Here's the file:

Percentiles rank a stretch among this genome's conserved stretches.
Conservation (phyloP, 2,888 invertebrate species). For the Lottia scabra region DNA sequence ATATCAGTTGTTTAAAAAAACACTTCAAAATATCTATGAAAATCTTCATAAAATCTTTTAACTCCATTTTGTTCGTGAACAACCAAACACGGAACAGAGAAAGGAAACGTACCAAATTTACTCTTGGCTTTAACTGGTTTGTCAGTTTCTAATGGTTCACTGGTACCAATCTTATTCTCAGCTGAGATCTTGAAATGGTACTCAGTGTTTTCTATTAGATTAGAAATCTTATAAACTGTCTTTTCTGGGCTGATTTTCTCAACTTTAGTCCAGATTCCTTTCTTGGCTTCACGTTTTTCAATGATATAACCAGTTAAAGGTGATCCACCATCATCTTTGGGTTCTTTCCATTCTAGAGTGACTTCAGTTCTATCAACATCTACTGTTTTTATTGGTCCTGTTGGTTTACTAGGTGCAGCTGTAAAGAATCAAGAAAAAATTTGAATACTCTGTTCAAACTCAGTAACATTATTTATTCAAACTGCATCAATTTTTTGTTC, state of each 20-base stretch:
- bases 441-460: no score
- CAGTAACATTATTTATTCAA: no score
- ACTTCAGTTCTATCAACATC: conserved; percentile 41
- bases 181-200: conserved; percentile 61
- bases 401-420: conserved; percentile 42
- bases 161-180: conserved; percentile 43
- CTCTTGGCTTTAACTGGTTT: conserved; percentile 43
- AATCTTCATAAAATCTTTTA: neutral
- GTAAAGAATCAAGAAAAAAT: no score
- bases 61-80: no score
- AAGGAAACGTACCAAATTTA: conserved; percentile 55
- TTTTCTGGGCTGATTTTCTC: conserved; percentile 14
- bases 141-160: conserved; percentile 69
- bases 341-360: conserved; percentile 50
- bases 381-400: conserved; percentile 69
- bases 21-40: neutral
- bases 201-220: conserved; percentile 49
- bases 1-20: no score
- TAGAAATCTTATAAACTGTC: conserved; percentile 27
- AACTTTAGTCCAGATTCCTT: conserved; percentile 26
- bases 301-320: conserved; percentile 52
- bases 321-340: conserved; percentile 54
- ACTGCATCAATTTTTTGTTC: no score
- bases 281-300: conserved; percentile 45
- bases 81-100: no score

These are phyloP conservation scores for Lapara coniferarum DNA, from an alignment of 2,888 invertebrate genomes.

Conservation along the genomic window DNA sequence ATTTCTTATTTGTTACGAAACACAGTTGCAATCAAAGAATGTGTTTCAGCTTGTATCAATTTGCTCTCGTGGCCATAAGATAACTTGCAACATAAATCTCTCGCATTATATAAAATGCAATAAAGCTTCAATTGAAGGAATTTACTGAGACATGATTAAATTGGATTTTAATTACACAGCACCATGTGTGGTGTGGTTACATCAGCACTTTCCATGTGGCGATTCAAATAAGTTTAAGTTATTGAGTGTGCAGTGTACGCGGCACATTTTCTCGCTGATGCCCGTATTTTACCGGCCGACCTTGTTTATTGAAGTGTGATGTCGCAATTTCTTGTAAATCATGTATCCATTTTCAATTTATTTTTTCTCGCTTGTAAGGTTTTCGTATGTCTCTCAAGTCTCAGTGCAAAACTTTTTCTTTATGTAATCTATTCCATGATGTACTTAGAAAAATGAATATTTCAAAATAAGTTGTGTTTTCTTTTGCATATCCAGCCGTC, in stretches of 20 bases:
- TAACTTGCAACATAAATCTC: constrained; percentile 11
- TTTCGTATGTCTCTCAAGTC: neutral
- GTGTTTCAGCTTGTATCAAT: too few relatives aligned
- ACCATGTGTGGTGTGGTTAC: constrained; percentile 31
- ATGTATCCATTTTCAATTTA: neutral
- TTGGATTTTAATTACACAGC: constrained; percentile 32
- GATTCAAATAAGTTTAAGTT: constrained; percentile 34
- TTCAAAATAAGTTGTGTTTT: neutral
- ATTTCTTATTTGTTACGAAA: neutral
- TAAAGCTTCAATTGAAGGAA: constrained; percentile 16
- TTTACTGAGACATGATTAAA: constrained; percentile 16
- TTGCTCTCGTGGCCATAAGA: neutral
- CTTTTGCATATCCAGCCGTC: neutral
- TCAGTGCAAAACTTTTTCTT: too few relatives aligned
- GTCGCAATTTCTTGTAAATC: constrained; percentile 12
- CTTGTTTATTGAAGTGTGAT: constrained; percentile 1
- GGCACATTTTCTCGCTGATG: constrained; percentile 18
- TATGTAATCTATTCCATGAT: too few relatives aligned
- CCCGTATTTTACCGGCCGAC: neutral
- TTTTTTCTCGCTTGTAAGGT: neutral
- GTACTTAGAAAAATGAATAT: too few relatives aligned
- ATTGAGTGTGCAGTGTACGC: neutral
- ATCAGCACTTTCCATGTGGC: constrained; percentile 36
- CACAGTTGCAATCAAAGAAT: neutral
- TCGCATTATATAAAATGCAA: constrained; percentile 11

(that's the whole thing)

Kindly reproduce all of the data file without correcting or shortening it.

Percentiles rank a stretch among this genome's conserved stretches.
Conservation (phyloP, 2,888 invertebrate species). For the Lottia scabra region DNA sequence ATATCAGTTGTTTAAAAAAACACTTCAAAATATCTATGAAAATCTTCATAAAATCTTTTAACTCCATTTTGTTCGTGAACAACCAAACACGGAACAGAGAAAGGAAACGTACCAAATTTACTCTTGGCTTTAACTGGTTTGTCAGTTTCTAATGGTTCACTGGTACCAATCTTATTCTCAGCTGAGATCTTGAAATGGTACTCAGTGTTTTCTATTAGATTAGAAATCTTATAAACTGTCTTTTCTGGGCTGATTTTCTCAACTTTAGTCCAGATTCCTTTCTTGGCTTCACGTTTTTCAATGATATAACCAGTTAAAGGTGATCCACCATCATCTTTGGGTTCTTTCCATTCTAGAGTGACTTCAGTTCTATCAACATCTACTGTTTTTATTGGTCCTGTTGGTTTACTAGGTGCAGCTGTAAAGAATCAAGAAAAAATTTGAATACTCTGTTCAAACTCAGTAACATTATTTATTCAAACTGCATCAATTTTTTGTTC, state of each 20-base stretch:
- bases 441-460: no score
- CAGTAACATTATTTATTCAA: no score
- ACTTCAGTTCTATCAACATC: conserved; percentile 41
- bases 181-200: conserved; percentile 61
- bases 401-420: conserved; percentile 42
- bases 161-180: conserved; percentile 43
- CTCTTGGCTTTAACTGGTTT: conserved; percentile 43
- AATCTTCATAAAATCTTTTA: neutral
- GTAAAGAATCAAGAAAAAAT: no score
- bases 61-80: no score
- AAGGAAACGTACCAAATTTA: conserved; percentile 55
- TTTTCTGGGCTGATTTTCTC: conserved; percentile 14
- bases 141-160: conserved; percentile 69
- bases 341-360: conserved; percentile 50
- bases 381-400: conserved; percentile 69
- bases 21-40: neutral
- bases 201-220: conserved; percentile 49
- bases 1-20: no score
- TAGAAATCTTATAAACTGTC: conserved; percentile 27
- AACTTTAGTCCAGATTCCTT: conserved; percentile 26
- bases 301-320: conserved; percentile 52
- bases 321-340: conserved; percentile 54
- ACTGCATCAATTTTTTGTTC: no score
- bases 281-300: conserved; percentile 45
- bases 81-100: no score

These are phyloP conservation scores for Lapara coniferarum DNA, from an alignment of 2,888 invertebrate genomes.

Conservation along the genomic window DNA sequence ATTTCTTATTTGTTACGAAACACAGTTGCAATCAAAGAATGTGTTTCAGCTTGTATCAATTTGCTCTCGTGGCCATAAGATAACTTGCAACATAAATCTCTCGCATTATATAAAATGCAATAAAGCTTCAATTGAAGGAATTTACTGAGACATGATTAAATTGGATTTTAATTACACAGCACCATGTGTGGTGTGGTTACATCAGCACTTTCCATGTGGCGATTCAAATAAGTTTAAGTTATTGAGTGTGCAGTGTACGCGGCACATTTTCTCGCTGATGCCCGTATTTTACCGGCCGACCTTGTTTATTGAAGTGTGATGTCGCAATTTCTTGTAAATCATGTATCCATTTTCAATTTATTTTTTCTCGCTTGTAAGGTTTTCGTATGTCTCTCAAGTCTCAGTGCAAAACTTTTTCTTTATGTAATCTATTCCATGATGTACTTAGAAAAATGAATATTTCAAAATAAGTTGTGTTTTCTTTTGCATATCCAGCCGTC, in stretches of 20 bases:
- TAACTTGCAACATAAATCTC: constrained; percentile 11
- TTTCGTATGTCTCTCAAGTC: neutral
- GTGTTTCAGCTTGTATCAAT: too few relatives aligned
- ACCATGTGTGGTGTGGTTAC: constrained; percentile 31
- ATGTATCCATTTTCAATTTA: neutral
- TTGGATTTTAATTACACAGC: constrained; percentile 32
- GATTCAAATAAGTTTAAGTT: constrained; percentile 34
- TTCAAAATAAGTTGTGTTTT: neutral
- ATTTCTTATTTGTTACGAAA: neutral
- TAAAGCTTCAATTGAAGGAA: constrained; percentile 16
- TTTACTGAGACATGATTAAA: constrained; percentile 16
- TTGCTCTCGTGGCCATAAGA: neutral
- CTTTTGCATATCCAGCCGTC: neutral
- TCAGTGCAAAACTTTTTCTT: too few relatives aligned
- GTCGCAATTTCTTGTAAATC: constrained; percentile 12
- CTTGTTTATTGAAGTGTGAT: constrained; percentile 1
- GGCACATTTTCTCGCTGATG: constrained; percentile 18
- TATGTAATCTATTCCATGAT: too few relatives aligned
- CCCGTATTTTACCGGCCGAC: neutral
- TTTTTTCTCGCTTGTAAGGT: neutral
- GTACTTAGAAAAATGAATAT: too few relatives aligned
- ATTGAGTGTGCAGTGTACGC: neutral
- ATCAGCACTTTCCATGTGGC: constrained; percentile 36
- CACAGTTGCAATCAAAGAAT: neutral
- TCGCATTATATAAAATGCAA: constrained; percentile 11